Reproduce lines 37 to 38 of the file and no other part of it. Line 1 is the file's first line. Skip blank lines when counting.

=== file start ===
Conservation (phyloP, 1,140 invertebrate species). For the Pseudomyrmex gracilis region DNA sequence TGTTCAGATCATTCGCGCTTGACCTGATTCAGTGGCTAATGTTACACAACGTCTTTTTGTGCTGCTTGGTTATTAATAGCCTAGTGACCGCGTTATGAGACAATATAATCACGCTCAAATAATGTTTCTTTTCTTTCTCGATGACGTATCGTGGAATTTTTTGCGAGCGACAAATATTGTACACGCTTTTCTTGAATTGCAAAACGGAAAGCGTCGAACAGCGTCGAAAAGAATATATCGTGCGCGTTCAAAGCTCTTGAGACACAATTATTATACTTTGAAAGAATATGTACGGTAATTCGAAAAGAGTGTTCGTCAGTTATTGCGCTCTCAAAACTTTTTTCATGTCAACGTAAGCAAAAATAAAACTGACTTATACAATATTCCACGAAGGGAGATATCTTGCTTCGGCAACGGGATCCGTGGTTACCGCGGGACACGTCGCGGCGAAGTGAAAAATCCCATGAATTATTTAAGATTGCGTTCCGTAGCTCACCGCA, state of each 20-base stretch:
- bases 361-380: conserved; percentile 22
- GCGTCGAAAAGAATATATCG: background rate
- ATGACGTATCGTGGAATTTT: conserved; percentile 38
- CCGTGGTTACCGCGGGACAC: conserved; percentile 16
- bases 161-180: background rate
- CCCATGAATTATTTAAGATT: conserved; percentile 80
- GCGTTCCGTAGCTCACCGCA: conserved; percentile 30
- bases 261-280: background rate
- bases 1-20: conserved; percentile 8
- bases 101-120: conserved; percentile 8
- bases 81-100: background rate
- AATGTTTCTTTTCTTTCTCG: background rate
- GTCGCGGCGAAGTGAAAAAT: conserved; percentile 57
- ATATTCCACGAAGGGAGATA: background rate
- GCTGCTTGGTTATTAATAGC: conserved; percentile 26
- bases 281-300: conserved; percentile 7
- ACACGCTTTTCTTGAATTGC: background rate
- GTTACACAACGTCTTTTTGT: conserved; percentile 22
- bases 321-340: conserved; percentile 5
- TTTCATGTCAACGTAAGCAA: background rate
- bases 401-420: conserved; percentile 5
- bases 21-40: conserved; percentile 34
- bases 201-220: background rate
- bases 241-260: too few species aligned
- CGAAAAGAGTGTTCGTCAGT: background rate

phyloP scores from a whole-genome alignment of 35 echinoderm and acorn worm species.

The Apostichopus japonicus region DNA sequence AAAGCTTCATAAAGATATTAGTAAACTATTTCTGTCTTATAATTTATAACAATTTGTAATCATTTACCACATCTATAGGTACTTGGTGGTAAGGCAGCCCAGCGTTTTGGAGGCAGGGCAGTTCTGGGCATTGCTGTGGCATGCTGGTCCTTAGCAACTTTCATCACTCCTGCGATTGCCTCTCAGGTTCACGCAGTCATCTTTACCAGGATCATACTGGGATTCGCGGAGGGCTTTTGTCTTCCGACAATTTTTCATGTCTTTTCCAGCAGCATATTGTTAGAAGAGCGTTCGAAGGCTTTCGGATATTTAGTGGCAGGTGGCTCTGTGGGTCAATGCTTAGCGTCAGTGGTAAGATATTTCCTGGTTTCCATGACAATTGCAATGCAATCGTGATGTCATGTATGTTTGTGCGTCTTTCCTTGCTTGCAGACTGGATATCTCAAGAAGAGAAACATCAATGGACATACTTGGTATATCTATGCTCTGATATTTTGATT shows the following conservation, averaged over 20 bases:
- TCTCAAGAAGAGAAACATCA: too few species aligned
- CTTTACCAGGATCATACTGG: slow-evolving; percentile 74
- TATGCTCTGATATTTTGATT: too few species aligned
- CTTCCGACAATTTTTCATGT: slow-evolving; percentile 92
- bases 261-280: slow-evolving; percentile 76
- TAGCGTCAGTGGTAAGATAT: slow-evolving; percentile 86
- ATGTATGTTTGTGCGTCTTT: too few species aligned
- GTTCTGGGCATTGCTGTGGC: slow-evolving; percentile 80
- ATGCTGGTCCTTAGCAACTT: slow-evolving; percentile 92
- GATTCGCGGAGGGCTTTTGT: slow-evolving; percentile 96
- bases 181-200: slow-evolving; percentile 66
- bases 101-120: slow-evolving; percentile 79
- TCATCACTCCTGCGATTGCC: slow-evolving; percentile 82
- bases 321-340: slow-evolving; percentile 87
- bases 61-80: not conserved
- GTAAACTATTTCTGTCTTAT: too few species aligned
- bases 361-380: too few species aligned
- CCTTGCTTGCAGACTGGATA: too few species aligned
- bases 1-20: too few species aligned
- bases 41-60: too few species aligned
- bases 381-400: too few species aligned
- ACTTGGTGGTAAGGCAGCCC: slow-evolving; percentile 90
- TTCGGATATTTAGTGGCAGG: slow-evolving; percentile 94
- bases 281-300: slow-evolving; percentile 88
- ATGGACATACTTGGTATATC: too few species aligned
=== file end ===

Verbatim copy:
- ATGCTGGTCCTTAGCAACTT: slow-evolving; percentile 92
- GATTCGCGGAGGGCTTTTGT: slow-evolving; percentile 96